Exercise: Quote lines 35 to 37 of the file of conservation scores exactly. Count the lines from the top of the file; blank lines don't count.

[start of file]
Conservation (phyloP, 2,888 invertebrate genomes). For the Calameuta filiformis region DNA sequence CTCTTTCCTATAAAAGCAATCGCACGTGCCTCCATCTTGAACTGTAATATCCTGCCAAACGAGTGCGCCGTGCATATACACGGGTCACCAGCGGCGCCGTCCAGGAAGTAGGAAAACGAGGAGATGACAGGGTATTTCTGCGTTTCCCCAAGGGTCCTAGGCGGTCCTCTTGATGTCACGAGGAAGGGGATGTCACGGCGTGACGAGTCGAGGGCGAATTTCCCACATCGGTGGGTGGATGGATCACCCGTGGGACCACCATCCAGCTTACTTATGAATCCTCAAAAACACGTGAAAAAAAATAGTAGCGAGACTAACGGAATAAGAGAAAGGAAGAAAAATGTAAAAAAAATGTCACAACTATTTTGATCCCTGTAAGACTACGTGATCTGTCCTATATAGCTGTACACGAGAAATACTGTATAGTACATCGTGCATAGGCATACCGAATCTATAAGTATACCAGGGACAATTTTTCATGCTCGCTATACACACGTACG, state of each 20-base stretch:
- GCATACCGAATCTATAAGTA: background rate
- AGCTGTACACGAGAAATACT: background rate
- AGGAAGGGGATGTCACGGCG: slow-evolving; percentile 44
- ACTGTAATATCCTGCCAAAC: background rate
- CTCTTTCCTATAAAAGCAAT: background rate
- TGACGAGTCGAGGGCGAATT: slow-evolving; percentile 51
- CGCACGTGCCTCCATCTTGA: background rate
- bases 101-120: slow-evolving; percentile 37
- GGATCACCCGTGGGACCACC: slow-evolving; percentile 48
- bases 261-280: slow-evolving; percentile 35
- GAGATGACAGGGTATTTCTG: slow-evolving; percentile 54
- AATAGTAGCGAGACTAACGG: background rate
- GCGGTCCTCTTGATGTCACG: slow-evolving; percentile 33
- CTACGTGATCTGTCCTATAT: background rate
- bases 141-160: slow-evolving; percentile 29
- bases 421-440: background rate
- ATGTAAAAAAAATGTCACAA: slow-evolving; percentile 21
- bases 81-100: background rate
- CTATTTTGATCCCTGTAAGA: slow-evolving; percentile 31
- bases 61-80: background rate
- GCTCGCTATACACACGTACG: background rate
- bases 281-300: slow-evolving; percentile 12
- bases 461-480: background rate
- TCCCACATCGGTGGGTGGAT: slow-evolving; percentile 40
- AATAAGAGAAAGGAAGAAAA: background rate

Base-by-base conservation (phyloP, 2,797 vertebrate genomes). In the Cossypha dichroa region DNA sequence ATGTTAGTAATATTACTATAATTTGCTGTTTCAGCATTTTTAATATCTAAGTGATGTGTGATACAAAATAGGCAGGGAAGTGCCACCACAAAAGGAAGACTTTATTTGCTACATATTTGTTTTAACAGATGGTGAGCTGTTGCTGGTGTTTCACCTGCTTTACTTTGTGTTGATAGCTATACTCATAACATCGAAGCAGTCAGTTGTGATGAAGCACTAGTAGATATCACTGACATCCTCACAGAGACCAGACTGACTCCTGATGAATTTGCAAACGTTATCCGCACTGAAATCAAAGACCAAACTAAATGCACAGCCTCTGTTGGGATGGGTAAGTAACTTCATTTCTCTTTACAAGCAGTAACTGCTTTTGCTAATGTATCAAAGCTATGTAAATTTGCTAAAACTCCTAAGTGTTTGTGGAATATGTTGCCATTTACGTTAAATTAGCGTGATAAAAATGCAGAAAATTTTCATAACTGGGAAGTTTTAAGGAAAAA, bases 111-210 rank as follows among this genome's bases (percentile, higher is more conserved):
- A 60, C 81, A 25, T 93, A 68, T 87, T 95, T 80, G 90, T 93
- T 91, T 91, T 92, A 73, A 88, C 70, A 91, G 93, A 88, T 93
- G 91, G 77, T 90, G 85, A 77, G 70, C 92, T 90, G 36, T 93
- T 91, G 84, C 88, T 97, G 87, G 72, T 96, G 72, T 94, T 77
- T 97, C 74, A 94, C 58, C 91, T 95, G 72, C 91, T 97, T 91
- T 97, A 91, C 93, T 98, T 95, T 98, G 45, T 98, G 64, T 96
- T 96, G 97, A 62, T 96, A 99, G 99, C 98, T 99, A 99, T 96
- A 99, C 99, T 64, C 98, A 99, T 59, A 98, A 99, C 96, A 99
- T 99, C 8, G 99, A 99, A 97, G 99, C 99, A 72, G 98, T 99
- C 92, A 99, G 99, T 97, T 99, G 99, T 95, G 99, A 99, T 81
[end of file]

- A 99, C 99, T 64, C 98, A 99, T 59, A 98, A 99, C 96, A 99
- T 99, C 8, G 99, A 99, A 97, G 99, C 99, A 72, G 98, T 99
- C 92, A 99, G 99, T 97, T 99, G 99, T 95, G 99, A 99, T 81